The Gospel Today
Monday of the Thirtieth Week in Ordinary Time
Jesus was teaching in a synagogue on the sabbath.
And a woman was there who for eighteen years
had been crippled by a spirit;
she was bent over, completely incapable of standing erect.
When Jesus saw her, he called to her and said,
“Woman, you are set free of your infirmity.”
He laid his hands on her,
and she at once stood up straight and glorified God.
But the leader of the synagogue,
indignant that Jesus had cured on the sabbath,
said to the crowd in reply,
“There are six days when work should be done.
Come on those days to be cured, not on the sabbath day.”
The Lord said to him in reply, “Hypocrites!
Does not each one of you on the sabbath
untie his ox or his ass from the manger
and lead it out for watering?
This daughter of Abraham,
whom Satan has bound for eighteen years now,
ought she not to have been set free on the sabbath day
from this bondage?”
When he said this, all his adversaries were humiliated;
and the whole crowd rejoiced at all the splendid deeds done by him.
Reflection (Sem. Jesus S. Salamanca Jr.)
It was a Sabbath day and Jesus was teaching in the synagogue. After His preaching, Jesus cured the crippled woman who was present in that same place by laying His hand on her. I want to reflect on the woman here.
I admire that woman because in spite of her situation, she was still there in the synagogue during the Day of the Lord. She had suffered for eighteen years due to her illness which was brought about by a spirit. I would say that the life of that woman was miserable, so miserable that she could not find any help from anything but only in the Lord.
My six months of stay here in seminary were not easy. There were many things to be done. Personally, I experienced difficulties in almost all aspects of the formation – community living, academics, spirituality and apostolate. I struggled because those things were not the things I used to do. It was almost an everyday struggle to combat my own resistance and issues so I could submit myself totally to the process of formation.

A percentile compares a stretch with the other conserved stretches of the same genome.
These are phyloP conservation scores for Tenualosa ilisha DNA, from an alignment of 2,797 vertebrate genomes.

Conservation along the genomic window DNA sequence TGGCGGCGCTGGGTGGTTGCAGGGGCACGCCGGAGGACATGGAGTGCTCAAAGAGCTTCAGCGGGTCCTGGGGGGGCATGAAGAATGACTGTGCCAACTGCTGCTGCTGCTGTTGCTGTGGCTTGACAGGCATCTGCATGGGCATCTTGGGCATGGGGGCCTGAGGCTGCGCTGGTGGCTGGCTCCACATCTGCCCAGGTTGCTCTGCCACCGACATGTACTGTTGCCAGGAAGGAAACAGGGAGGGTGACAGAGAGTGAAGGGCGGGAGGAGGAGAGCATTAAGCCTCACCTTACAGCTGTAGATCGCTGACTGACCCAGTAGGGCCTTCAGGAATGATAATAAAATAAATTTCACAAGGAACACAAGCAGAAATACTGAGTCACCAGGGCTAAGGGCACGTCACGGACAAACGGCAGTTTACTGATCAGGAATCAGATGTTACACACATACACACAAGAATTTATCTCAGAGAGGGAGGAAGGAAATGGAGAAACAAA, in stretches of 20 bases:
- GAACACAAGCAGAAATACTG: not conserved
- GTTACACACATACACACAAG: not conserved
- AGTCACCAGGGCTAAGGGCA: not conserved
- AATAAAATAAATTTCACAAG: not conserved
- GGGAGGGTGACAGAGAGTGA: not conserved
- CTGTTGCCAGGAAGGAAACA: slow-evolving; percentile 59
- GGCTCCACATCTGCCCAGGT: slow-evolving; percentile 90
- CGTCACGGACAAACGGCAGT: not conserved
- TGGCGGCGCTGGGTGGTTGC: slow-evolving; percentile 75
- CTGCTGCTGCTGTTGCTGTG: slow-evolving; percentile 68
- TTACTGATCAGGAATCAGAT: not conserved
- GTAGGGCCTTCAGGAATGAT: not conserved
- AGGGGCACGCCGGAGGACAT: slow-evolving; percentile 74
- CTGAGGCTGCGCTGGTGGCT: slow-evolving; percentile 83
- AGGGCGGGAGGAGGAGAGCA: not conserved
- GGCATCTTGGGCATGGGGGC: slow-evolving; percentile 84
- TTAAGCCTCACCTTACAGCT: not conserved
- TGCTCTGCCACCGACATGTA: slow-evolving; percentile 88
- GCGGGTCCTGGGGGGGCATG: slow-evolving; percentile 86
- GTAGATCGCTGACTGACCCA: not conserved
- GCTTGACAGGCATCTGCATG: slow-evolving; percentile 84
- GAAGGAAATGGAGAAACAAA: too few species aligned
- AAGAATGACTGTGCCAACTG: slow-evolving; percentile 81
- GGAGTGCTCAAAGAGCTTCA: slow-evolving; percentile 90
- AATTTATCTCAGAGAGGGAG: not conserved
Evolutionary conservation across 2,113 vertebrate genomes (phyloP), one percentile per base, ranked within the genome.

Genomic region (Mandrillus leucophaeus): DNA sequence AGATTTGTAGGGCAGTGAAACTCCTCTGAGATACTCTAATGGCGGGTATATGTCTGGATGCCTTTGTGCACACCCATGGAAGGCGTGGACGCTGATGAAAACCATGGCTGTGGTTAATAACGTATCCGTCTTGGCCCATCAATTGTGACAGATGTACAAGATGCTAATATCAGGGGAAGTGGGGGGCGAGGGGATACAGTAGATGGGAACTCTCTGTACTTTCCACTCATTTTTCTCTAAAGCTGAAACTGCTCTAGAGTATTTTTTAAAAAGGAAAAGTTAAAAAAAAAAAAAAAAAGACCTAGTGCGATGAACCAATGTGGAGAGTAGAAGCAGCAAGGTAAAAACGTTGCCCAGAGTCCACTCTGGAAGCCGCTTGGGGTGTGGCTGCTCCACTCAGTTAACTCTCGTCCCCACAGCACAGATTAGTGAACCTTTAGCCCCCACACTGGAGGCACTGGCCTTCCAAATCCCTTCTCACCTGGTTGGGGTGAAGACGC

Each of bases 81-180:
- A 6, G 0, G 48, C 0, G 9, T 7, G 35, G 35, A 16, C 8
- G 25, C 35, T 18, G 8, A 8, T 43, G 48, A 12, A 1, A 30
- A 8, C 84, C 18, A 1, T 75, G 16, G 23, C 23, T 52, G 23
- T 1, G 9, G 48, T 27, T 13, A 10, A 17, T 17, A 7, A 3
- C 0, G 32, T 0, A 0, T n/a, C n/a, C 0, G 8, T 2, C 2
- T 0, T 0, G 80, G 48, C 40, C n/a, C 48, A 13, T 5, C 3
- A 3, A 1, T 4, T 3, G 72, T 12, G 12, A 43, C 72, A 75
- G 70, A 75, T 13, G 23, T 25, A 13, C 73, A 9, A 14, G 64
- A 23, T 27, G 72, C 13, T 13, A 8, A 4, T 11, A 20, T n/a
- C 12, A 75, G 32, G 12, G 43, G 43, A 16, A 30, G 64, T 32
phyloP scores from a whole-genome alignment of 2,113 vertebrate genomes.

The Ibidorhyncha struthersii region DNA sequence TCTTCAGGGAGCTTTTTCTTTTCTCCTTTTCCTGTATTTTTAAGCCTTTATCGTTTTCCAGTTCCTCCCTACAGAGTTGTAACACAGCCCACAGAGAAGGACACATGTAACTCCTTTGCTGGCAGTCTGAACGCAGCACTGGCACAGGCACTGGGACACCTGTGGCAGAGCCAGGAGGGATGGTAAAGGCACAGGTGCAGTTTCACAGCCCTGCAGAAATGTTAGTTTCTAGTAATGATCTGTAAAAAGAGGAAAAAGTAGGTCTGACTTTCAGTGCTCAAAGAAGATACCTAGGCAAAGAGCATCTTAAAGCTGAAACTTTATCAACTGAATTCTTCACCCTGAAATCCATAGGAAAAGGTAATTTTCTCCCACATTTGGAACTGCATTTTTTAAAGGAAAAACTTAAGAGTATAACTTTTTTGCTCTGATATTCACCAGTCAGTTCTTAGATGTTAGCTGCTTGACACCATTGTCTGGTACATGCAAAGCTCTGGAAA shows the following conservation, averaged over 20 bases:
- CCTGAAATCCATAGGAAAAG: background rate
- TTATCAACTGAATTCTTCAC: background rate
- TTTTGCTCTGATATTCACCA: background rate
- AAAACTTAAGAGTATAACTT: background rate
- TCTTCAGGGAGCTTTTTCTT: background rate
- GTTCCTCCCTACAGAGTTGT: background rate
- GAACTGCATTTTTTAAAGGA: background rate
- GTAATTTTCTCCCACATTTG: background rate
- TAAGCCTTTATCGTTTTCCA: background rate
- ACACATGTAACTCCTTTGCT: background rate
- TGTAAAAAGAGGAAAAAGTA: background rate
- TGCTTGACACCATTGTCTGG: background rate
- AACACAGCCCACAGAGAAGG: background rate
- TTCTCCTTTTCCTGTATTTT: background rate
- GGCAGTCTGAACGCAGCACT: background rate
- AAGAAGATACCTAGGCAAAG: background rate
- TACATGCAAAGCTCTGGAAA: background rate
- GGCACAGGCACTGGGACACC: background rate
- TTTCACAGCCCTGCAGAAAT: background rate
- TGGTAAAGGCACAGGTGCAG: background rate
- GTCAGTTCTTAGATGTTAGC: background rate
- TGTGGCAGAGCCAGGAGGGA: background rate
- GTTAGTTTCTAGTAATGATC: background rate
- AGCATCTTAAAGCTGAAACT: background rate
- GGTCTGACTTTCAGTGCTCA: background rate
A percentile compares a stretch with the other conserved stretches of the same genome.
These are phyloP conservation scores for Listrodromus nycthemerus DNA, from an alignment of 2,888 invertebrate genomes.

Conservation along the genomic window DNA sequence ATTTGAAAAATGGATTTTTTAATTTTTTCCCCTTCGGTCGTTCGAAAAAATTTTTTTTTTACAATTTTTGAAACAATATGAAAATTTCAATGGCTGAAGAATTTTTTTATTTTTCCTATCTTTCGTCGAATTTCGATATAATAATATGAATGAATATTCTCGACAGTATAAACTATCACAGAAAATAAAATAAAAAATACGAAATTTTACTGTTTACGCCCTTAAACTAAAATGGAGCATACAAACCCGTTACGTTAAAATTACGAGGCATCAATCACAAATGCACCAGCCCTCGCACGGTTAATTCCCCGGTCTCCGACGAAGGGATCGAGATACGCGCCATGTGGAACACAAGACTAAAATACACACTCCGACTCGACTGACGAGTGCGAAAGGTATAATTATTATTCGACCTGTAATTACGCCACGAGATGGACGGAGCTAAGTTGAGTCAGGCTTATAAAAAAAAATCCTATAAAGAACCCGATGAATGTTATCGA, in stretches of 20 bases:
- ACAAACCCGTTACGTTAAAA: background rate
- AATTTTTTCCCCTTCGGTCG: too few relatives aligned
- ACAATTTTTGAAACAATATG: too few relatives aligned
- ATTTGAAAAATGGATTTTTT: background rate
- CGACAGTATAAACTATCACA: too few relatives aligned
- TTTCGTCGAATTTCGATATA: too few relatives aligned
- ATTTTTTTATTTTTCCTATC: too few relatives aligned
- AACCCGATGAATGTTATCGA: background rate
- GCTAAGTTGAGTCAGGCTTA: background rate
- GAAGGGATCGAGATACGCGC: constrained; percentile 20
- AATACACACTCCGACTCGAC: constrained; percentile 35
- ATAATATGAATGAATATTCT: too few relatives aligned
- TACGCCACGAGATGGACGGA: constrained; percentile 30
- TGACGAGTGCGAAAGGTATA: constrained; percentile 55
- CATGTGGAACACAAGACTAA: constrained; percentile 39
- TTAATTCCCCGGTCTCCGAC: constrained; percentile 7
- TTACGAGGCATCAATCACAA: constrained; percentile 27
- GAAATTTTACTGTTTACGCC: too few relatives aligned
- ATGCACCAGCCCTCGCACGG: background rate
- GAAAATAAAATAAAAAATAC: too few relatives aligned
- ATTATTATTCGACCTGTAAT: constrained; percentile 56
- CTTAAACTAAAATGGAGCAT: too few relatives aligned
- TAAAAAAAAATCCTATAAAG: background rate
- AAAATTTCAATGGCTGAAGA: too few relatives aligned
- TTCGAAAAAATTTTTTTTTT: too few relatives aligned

But although struggling, I am still here. I survived the first semester of formation. It’s all because of the love and grace of God. At times, I wonder, how could I have it? Well, I would say that like the woman in the Gospel today, I learned how to offer my sufferings and struggles to the Lord, because I know that it is only He who can help us. God did not help me in obvious ways but He sent His lavish grace through the members of the community – the formators, the seminarians and the staff.
I know that I just started my journey in seminary formation. I know that there will be times when I will experience the same or even worse difficulties. Although now when they come, I know now how to deal with it. These challenges will come with a purpose. There is wisdom in everything.
Next semester is again an invitation for me to journey with the Lord and with the community. This semester is my first. It will be remembered forever. This semester, God had showed me His compassionate love and mercy, as He did to the crippled woman.